Wondering where plan sponsors will be focusing their interest and efforts in 2019? We turned over a few stones and found some ideas. Here are a few of them:
Getting those holdouts into the plan
The low-hanging fruit, aka employees with a lot of interest in their future and the ability to save, joined the 401(k) plan right away. The next wave took some persuasion, in the form of applying the principles of behavioral economics including auto-enrollment. But now, what to do with employees whose financial situation has rendered them unable to visualize themselves ever retiring — let alone saving to pay for it? A recent article says financial wellness strategies, like budget and debt management, may help them. This is where many plan sponsors will be focusing this year.
Bringing back the lost sheep
2018 saw lots of plan sponsors focused on missing participants, and 2019 promises to see more of the same. If your plan has missing participants, now is a great time to get cracking on finding them, because attention from the Department of Labor seems to be increasing.
Increased Focus on Non-Savers
As it becomes increasingly difficult to “move the needle” with regards to voluntary participation rates (and opt-out rates in auto-enrollment plans), plan sponsors will look to move past traditional communication with non-participating employees and attempt to engage them by addressing the root causes of their failure to save. By providing student loan assistance, debt management support, budgeting assistance, and other financial wellness services, plan sponsors can help address the affordability issue of retirement plan savings.
Locating “Missing” Participants
This was a significant trend in 2018 and will continue to be a hot topic in 2019 as well. Due to the recent Department of Labor (DOL) crackdown in this area, participants with bad addresses will be high on the radar screens of plan sponsors. And, thanks to the magic of the Internet, we predict that many “missing” participants will be located in 2019 (perhaps so many that this will no longer be a major issue).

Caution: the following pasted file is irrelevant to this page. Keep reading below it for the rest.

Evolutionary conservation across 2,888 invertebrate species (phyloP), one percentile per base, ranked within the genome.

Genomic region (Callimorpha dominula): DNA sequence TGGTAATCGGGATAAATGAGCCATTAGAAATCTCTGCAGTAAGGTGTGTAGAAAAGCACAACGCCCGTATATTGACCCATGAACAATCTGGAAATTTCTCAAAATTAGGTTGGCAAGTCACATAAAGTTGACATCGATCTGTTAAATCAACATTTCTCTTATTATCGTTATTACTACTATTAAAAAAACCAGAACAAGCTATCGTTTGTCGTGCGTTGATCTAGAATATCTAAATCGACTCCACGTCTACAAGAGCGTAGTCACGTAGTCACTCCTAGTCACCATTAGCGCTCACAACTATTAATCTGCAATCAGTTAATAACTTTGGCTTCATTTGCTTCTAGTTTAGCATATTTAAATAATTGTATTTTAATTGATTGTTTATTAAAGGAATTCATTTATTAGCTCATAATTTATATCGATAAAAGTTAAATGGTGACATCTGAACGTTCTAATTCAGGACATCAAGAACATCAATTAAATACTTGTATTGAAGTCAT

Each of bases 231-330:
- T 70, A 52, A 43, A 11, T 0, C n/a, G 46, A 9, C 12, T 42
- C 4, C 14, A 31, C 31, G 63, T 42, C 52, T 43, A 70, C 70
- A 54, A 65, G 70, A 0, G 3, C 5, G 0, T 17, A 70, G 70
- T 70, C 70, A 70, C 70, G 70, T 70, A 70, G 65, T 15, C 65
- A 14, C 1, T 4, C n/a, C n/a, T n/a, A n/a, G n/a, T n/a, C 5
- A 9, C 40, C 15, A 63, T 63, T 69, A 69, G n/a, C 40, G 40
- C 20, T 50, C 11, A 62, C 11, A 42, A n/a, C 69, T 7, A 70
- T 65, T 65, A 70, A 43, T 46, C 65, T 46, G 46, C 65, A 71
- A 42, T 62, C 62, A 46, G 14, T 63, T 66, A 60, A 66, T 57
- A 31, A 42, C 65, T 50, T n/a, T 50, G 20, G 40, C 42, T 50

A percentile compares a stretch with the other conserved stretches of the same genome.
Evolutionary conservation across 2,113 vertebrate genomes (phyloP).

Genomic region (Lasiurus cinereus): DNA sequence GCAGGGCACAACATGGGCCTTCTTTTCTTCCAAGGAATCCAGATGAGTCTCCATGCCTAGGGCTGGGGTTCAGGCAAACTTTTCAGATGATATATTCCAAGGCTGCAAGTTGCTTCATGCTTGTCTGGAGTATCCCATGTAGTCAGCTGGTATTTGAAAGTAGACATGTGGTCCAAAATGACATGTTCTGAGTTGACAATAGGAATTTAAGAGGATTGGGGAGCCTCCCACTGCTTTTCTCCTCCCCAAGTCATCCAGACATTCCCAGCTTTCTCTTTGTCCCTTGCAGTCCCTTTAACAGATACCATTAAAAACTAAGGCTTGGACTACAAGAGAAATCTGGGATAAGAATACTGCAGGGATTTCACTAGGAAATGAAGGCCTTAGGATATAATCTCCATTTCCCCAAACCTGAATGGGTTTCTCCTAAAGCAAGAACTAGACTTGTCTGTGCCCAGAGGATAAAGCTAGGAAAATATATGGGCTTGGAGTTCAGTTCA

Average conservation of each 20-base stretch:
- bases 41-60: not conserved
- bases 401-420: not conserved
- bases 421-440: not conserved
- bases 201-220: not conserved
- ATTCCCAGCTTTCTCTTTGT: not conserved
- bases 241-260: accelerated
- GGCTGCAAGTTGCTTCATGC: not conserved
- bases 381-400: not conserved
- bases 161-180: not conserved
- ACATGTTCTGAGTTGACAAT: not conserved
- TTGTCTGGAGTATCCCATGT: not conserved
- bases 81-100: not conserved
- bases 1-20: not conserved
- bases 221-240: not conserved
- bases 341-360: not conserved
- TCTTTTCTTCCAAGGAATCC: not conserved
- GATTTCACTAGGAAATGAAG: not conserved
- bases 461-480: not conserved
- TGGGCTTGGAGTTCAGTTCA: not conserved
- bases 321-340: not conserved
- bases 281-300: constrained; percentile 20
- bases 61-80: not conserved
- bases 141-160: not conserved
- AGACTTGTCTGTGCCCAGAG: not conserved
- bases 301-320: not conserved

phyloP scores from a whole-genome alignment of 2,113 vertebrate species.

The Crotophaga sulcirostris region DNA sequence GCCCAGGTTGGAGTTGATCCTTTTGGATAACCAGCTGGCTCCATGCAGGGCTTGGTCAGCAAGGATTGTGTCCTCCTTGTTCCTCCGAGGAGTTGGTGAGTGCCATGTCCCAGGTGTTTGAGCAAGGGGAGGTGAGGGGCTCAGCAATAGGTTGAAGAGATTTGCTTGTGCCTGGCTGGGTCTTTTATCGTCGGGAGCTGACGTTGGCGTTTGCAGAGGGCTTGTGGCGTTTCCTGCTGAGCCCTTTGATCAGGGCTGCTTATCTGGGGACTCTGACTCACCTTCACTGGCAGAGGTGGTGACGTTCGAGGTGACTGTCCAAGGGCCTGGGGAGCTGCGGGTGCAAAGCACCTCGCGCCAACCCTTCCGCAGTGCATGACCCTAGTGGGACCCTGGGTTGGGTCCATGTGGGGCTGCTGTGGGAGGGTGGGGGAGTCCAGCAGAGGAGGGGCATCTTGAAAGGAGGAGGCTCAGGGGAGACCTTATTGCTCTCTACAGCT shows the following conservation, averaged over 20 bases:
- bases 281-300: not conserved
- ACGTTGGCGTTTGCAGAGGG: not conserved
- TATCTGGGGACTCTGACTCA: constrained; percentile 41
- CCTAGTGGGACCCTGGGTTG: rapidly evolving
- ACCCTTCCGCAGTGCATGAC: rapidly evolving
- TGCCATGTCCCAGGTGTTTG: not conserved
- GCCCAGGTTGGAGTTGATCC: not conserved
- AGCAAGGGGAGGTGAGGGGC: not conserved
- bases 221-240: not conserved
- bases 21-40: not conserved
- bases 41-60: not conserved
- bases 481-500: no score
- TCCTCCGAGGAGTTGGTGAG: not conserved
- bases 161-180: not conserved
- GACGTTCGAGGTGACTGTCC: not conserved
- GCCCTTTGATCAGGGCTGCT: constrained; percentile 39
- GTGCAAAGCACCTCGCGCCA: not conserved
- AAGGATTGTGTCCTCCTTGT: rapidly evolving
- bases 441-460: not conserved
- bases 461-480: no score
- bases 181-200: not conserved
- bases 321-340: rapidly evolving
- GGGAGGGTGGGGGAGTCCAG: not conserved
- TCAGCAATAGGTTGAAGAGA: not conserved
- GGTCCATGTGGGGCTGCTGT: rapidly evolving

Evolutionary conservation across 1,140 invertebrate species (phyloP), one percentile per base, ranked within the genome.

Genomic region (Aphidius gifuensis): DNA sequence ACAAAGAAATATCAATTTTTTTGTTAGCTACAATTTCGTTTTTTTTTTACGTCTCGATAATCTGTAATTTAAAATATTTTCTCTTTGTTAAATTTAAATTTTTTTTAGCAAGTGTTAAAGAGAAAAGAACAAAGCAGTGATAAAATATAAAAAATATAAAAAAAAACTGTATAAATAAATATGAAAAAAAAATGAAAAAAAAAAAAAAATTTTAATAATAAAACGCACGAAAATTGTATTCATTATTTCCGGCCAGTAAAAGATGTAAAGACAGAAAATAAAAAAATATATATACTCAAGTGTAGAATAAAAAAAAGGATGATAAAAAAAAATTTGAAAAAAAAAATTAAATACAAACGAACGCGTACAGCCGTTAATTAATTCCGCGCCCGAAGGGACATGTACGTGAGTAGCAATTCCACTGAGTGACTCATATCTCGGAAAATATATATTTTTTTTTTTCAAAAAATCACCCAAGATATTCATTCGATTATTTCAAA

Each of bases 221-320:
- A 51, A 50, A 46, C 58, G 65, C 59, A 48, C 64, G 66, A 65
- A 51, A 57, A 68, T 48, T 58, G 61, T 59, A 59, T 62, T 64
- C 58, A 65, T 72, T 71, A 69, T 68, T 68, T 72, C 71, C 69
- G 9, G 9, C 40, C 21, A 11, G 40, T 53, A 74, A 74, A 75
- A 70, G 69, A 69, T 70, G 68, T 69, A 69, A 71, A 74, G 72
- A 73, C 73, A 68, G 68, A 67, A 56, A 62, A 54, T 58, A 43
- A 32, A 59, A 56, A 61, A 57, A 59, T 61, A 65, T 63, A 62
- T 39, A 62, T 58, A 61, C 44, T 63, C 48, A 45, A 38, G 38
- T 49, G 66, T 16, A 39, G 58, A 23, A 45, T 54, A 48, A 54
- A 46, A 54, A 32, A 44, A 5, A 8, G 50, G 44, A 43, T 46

The Reemergence of MEPs
Multiple-Employer Plans (MEPs) allow multiple employers, typically in a similar industry, to participate in a common retirement plan, sharing a core plan administrator or lead employer. MEPs returned to the radar screen courtesy of an executive order from the President. Even entities previously not associated with MEPs, such as a group of private colleges, joined the MEPs club in 2018. With the potential for some legislative clarity on the horizon, look for a potential surge in MEPs in 2019.
Focus on Recordkeeper Value vs. Cost
The majority of plan sponsors have “been there and done that” with respect to plan fees; therefore, we predict that the focus in 2019 will shift from recordkeeper cost to value. Plan sponsors should consider whether their recordkeeper is providing measurable “bang for the buck” by increasing variables such as plan assets, median account balances, voluntary participation rates (particularly among younger employees, where savings is critical), and retirement readiness.
Re-acquaintance with Hardship Distributions
Until recently, hardship distributions were often a forgotten retirement plan transaction, since the rules in place made them a relatively rare event. All of that has changed with the arrival of the proposed hardship distribution regulations, which are expected to be finalized in 2019. Plan sponsors will need to reacquaint themselves with this often administratively burdensome transaction in order to decide whether they wish to increase the number of hardship distributions in their plan, stay the course (with possible employee relations consequences), or eliminate hardship distributions entirely.